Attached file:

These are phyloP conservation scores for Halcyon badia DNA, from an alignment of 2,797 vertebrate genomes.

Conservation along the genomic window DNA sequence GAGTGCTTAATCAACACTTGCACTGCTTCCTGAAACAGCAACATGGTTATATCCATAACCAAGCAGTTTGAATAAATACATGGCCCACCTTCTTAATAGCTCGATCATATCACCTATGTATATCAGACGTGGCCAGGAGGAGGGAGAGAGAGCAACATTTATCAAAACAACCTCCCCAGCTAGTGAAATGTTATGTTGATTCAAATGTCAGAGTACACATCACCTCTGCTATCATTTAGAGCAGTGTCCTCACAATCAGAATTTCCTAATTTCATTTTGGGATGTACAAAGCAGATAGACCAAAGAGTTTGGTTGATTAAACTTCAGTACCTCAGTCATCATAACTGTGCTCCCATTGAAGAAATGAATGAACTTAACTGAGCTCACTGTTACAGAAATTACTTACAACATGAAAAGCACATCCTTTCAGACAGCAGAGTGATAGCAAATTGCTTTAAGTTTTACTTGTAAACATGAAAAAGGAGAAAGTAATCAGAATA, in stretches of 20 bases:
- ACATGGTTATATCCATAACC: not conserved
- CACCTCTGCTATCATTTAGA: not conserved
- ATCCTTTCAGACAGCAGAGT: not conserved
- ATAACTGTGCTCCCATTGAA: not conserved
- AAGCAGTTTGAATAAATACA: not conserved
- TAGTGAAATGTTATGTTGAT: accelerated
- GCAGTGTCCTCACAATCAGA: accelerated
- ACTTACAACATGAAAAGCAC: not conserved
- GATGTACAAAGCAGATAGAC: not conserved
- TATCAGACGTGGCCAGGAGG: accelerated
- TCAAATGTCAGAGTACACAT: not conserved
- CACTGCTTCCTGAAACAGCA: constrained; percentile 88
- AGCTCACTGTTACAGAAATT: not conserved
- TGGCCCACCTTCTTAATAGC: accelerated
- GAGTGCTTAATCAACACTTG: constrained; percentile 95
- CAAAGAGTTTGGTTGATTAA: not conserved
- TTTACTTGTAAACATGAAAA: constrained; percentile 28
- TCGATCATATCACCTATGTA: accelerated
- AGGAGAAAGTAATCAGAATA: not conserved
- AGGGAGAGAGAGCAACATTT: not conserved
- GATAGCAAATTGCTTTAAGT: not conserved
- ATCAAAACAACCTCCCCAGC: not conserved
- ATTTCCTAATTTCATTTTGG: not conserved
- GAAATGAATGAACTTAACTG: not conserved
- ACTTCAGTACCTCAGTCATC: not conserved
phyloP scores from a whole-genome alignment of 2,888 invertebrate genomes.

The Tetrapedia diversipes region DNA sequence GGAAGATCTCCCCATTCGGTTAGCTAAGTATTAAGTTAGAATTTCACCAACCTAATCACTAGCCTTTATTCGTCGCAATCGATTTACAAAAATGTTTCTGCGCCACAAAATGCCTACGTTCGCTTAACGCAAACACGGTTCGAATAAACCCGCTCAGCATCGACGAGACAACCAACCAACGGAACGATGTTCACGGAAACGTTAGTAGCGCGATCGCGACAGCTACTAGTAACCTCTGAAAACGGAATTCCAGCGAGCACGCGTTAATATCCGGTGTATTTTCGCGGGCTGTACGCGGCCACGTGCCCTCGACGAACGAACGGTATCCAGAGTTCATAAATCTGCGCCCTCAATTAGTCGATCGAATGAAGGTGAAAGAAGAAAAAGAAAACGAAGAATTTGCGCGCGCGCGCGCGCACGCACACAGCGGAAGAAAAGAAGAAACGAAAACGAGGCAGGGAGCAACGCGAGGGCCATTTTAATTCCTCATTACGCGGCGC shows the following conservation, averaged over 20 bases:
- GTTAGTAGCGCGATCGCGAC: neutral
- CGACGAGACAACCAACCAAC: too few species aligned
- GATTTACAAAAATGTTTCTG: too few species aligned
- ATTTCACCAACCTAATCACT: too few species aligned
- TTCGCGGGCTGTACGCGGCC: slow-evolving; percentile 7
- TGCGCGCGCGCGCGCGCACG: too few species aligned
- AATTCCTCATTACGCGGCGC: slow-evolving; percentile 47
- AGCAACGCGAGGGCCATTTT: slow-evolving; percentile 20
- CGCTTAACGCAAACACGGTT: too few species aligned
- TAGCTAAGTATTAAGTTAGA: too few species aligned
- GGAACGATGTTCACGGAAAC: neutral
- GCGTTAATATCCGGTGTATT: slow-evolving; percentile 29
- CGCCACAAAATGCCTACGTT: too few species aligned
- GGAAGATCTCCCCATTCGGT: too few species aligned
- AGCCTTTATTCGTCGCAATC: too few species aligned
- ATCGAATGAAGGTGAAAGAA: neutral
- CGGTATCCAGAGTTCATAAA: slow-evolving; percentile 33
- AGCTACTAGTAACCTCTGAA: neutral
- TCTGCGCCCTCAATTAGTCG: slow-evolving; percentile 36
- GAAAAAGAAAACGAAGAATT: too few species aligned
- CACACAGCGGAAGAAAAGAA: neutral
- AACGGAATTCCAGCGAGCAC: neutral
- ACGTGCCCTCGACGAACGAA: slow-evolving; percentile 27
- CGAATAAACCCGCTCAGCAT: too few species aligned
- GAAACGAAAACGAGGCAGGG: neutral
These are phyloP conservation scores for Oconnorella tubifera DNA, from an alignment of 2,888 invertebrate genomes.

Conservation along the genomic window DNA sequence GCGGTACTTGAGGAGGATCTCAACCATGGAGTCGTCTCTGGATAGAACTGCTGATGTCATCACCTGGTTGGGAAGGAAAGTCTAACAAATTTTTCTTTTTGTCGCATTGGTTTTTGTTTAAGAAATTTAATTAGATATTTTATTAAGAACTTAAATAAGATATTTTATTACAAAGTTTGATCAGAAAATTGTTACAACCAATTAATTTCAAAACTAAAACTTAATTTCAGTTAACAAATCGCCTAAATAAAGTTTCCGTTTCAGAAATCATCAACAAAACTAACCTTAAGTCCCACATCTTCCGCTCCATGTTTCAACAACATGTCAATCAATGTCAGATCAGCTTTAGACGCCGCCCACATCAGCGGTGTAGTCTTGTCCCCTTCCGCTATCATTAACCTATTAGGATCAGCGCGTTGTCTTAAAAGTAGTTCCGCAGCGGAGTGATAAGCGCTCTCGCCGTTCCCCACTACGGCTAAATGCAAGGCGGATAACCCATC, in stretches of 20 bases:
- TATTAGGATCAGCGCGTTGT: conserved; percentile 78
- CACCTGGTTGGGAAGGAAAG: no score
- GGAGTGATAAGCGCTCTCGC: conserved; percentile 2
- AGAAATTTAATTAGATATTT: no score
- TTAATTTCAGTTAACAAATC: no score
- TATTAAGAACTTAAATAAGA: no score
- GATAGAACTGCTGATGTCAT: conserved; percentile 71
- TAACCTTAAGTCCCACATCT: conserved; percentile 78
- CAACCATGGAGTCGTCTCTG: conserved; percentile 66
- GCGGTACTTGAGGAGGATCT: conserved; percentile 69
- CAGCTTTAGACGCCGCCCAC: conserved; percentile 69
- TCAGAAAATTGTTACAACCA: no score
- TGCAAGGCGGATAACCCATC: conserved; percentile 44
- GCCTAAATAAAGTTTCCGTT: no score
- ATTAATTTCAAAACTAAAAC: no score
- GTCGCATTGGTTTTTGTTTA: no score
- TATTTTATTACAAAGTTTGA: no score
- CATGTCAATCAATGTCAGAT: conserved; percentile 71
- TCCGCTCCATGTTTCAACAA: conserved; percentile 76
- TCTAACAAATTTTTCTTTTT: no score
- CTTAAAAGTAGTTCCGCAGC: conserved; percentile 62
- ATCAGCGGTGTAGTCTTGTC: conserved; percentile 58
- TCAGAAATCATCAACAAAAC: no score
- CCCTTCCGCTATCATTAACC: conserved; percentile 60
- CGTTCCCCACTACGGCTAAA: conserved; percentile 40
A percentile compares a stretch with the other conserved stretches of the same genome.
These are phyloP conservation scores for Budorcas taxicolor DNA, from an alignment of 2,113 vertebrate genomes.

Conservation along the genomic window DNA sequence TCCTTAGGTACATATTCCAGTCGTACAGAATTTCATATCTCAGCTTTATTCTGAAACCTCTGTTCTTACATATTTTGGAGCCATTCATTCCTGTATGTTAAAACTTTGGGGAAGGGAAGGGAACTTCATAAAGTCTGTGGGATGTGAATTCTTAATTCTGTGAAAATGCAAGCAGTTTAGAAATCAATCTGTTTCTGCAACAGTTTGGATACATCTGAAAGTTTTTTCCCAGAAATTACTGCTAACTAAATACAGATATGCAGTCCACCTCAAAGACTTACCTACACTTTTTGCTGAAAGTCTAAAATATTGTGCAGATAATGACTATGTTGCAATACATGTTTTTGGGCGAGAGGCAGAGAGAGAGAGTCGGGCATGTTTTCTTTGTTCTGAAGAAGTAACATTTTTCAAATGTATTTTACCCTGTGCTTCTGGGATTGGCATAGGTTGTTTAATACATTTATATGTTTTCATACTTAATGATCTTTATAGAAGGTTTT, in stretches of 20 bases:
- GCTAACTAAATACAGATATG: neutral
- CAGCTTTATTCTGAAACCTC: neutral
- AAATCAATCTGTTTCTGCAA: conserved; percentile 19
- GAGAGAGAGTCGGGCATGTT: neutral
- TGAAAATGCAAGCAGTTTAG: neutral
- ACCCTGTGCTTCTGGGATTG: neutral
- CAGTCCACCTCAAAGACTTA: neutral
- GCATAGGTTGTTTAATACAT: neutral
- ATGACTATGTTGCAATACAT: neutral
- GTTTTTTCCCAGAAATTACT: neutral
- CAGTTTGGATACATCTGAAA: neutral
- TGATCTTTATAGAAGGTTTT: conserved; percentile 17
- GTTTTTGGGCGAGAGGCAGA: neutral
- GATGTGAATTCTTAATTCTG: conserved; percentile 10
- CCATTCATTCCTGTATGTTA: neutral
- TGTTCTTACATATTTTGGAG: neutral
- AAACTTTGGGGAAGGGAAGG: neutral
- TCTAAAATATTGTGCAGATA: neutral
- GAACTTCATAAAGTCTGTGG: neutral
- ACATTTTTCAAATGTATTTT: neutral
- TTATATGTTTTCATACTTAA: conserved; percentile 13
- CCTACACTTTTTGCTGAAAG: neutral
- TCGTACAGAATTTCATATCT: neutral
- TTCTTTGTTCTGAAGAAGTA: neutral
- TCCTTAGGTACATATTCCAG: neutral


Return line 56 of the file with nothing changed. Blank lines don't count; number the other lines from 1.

Conservation along the genomic window DNA sequence GCGGTACTTGAGGAGGATCTCAACCATGGAGTCGTCTCTGGATAGAACTGCTGATGTCATCACCTGGTTGGGAAGGAAAGTCTAACAAATTTTTCTTTTTGTCGCATTGGTTTTTGTTTAAGAAATTTAATTAGATATTTTATTAAGAACTTAAATAAGATATTTTATTACAAAGTTTGATCAGAAAATTGTTACAACCAATTAATTTCAAAACTAAAACTTAATTTCAGTTAACAAATCGCCTAAATAAAGTTTCCGTTTCAGAAATCATCAACAAAACTAACCTTAAGTCCCACATCTTCCGCTCCATGTTTCAACAACATGTCAATCAATGTCAGATCAGCTTTAGACGCCGCCCACATCAGCGGTGTAGTCTTGTCCCCTTCCGCTATCATTAACCTATTAGGATCAGCGCGTTGTCTTAAAAGTAGTTCCGCAGCGGAGTGATAAGCGCTCTCGCCGTTCCCCACTACGGCTAAATGCAAGGCGGATAACCCATC, in stretches of 20 bases: